As 2010 begins, now is a good time to review and update your employee policies and to ensure your managers are strictly following them. In particular, we suggest considering an update to your Computer Usage, Internet, and E-mail Policy. In today’s world, the notion that an employee comes to work and focuses only on his or her job throughout the workday is unrealistic. Reports indicate that approximately 110 million Americans use social networks frequently. In fact, the average user checks a social networking site at least four times per day for a minimum of one hour.

Employees of all ages are using social networking sites and staying in contact with the outside world at all times. While “oversharing” has always existed, it has reached a new level with the advent of social networking sites, tweets, and text messages. Webster’s New World Dictionary even chose the term as its Word of the Year in 2008, defining overshare as a verb meaning “to divulge excessive personal information, as in a blog or broadcast interview, prompting reactions ranging from alarmed discomfort to approval.”

United States Supreme Court Grants Review of Employee Privacy/Text-Messaging Case

In this new age of oversharing, the time employees spend “sharing” through technology can and does detract from employee production. In fact, the issue of employee text-messaging reached the United States Supreme Court. On December 14, 2009, the Supreme Court granted review in the case of Quon v. Arch Wireless Operating and The Ontario Police Department, 529 F.3d. 892 (9th Cir. 2008). In Quon, Plaintiff city employees sued the City and a text-messaging service under the Stored Communications Act (SCA), 18 U.S.C.S. §§ 2701-2711, and the Fourth Amendment, when they learned that City managers had read transcripts of text messages, as part of an overage audit, the employees sent on their city-issued pager. The Ninth Circuit Court of Appeal held that the City violated the Fourth Amendment and California constitutional privacy rights of the employees who sent and received the text messages. Importantly, the Court made this holding despite the City's written “Computer Usage, Internet, and E-mail Policy,” which stated that use of city-issued pagers were limited to city business only and that employees were to have no expectation of privacy when using the devices.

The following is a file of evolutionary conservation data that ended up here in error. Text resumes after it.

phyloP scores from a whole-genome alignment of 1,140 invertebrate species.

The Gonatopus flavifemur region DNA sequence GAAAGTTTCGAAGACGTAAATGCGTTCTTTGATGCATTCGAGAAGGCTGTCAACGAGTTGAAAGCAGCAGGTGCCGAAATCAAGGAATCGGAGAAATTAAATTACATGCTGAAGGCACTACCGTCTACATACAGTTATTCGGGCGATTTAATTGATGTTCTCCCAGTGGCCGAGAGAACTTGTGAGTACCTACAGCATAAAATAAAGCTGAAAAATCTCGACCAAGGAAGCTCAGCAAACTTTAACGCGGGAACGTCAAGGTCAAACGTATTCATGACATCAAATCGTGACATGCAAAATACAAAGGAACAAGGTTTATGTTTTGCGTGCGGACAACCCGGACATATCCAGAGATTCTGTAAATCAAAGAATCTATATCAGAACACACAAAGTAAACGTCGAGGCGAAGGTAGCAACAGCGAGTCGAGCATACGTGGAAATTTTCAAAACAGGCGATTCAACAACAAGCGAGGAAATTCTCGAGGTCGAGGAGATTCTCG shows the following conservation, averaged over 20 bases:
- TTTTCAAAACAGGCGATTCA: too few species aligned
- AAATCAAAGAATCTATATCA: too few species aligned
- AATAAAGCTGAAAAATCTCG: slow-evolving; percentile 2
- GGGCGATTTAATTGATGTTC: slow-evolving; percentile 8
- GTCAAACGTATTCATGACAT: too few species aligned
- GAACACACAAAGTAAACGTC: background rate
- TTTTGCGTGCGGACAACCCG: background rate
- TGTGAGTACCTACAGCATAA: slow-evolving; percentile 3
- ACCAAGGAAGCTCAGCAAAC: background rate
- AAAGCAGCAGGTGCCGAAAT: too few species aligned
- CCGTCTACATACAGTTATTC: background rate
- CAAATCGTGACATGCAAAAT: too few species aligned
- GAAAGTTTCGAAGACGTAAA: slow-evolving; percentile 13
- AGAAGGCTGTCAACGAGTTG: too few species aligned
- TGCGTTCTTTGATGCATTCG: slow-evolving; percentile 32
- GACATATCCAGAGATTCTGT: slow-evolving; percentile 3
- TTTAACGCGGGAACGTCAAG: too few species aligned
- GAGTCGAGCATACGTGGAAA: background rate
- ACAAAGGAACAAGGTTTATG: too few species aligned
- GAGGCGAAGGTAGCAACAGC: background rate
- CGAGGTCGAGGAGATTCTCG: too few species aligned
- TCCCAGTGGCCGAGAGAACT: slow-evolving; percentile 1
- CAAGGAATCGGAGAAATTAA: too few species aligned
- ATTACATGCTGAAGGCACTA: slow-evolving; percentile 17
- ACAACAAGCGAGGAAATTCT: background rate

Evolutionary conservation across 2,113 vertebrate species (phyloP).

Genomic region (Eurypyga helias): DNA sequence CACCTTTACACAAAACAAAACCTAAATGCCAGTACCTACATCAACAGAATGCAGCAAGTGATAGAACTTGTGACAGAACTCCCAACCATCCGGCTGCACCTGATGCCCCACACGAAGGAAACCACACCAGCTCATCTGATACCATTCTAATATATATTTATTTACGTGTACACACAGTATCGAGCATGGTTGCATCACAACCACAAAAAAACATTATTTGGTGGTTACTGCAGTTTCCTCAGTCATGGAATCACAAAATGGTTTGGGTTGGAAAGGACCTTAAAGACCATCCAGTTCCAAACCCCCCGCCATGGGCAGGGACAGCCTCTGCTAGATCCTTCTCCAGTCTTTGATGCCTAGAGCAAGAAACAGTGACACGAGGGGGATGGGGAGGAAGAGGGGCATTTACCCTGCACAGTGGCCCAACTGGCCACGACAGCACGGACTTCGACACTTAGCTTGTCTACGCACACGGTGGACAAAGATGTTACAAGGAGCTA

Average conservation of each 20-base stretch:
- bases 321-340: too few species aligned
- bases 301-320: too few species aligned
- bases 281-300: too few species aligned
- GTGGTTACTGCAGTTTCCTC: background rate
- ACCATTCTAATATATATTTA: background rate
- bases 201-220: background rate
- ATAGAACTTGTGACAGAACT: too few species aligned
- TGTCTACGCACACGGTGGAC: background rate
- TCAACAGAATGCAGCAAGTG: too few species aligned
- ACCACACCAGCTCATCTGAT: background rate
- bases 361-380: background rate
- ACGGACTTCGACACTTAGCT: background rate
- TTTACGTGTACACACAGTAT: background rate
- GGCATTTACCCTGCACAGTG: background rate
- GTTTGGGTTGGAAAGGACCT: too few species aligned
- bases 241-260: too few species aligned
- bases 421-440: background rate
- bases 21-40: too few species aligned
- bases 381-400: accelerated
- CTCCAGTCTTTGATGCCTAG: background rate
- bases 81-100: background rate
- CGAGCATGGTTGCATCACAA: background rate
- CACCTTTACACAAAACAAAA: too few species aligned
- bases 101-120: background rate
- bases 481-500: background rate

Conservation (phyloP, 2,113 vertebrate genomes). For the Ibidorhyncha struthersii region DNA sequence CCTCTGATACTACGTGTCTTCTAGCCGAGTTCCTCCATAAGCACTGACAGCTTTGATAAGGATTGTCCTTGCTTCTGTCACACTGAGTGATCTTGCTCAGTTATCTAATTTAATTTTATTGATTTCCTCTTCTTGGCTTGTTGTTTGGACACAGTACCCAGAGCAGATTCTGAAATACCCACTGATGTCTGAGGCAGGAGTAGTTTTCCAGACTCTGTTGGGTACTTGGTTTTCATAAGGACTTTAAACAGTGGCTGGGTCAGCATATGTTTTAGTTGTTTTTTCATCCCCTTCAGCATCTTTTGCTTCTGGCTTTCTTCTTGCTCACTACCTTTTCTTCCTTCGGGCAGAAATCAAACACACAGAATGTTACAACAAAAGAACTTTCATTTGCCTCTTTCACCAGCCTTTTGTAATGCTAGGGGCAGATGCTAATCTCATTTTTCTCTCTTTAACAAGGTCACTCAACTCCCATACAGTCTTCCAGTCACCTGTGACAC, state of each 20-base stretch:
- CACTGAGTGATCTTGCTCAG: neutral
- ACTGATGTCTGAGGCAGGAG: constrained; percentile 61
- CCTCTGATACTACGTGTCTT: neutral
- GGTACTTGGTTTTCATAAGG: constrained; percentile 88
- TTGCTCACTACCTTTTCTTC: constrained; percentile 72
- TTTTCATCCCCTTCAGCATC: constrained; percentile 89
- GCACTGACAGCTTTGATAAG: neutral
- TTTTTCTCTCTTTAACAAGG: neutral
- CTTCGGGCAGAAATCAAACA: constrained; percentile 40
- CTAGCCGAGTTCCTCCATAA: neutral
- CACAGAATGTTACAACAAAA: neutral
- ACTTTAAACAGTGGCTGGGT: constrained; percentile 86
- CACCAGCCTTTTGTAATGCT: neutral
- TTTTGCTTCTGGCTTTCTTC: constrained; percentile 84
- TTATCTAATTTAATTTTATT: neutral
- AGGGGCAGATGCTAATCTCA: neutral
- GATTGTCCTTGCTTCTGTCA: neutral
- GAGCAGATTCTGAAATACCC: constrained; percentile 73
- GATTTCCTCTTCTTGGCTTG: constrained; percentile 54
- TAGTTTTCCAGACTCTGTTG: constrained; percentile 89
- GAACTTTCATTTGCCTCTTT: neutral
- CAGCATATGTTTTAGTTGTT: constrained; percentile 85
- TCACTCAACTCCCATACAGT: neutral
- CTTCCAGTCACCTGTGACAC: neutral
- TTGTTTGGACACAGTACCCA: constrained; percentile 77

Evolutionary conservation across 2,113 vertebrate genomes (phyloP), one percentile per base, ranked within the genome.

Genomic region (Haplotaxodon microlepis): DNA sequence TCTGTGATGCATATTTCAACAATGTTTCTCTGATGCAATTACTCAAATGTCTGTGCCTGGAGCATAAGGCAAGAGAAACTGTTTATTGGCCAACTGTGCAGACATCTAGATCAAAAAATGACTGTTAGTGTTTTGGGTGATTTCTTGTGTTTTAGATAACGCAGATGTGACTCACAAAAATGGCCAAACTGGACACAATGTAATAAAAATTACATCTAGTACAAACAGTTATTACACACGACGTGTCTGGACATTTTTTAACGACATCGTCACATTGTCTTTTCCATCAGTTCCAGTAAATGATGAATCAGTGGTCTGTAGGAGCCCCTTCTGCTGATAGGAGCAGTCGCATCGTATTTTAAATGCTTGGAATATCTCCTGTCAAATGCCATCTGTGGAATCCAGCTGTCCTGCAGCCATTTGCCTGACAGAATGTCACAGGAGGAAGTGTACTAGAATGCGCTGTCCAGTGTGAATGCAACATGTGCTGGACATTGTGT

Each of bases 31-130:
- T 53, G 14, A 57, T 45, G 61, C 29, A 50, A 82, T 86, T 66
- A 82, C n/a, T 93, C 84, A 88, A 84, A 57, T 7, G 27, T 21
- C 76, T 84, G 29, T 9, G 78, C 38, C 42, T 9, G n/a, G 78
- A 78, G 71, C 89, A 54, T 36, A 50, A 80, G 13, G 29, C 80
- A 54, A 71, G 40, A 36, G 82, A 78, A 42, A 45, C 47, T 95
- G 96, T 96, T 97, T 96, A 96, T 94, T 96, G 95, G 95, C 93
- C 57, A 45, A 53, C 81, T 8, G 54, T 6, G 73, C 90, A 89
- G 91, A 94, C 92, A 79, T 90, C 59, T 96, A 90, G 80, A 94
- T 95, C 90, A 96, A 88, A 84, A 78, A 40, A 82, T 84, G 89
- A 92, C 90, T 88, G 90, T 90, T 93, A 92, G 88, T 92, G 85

Here, the problem was that a supervisor told employees that text messages would not be audited as long as employees paid any overage charges incurred, and the employees argued that they had relied on this statement. The Ninth Circuit held that the supervisor’s oral agreement not to audit the messages trumped the written policy, thereby creating a reasonable expectation of privacy by the employees and any other individuals who sent messages to the employees. The Ninth Circuit further held that the City’s review of the text messages was not reasonable in its scope as there were less intrusive means to audit overages.

The questions presented to the United State Supreme Court for review next year are:

1. Whether an employee has a reasonable expectation of privacy in text messages transmitted on his employer-provided pager, where the police department has an official no-privacy policy but a non-policymaking supervisor announced an informal policy of allowing some personal use of the pagers.

2. Whether the Ninth Circuit violated the Supreme Court’s prior Fourth Amendment cases and created a conflict among the appellate courts by analyzing whether the police department could have used “less intrusive methods” of reviewing text messages transmitted by an employee on his employer-provided pager.

3. Whether individuals who send text messages to an employee’s pager have a reasonable expectation that their messages will be free from review by the recipient’s government employer.

Regardless of its outcome, this case should serve as a reminder to employers to ensure that not only are employee policies updated, but that they are also being strictly followed by managers.

Social Networking Policies Are A Must

Most employers allow electronic social networking during business hours. A majority of employees say the ability to social network during the workday helps them achieve a better work-life balance and improves morale. With social networking here to stay, employers must adapt and develop sensible, manageable policies and practices to manage these issues. Policies should outline accepted practices and expectations with respect to employees’ access of social networking sites during and outside work hours. An effective social networking policy should identify the kinds of social networking conduct that is permitted and those areas that are prohibited. Also, the company’s policy should clearly state the company’s expectations with respect to mentioning the Company’s name or any work-related information. Finally, the policy should state the consequences for violation of its terms. Once updated, managers and supervisors must be educated regarding the policy, and the potential liability associated with on-line conversation or comments regarding current and former employees.

Light On the Other End of the Screen

The use of electronic communication avenues does not always need to be cast in a negative light. A number of businesses and employers have embraced social networking for recruiting, marketing, communication, education, business networking, and background checks. For example, you can use a social networking site to post job openings or to receive applications. Many employers include a review of social networking sites such as Facebook and LinkedIn as part of the employee background check. Some employers communicate with their employees strictly through tweets and text messages.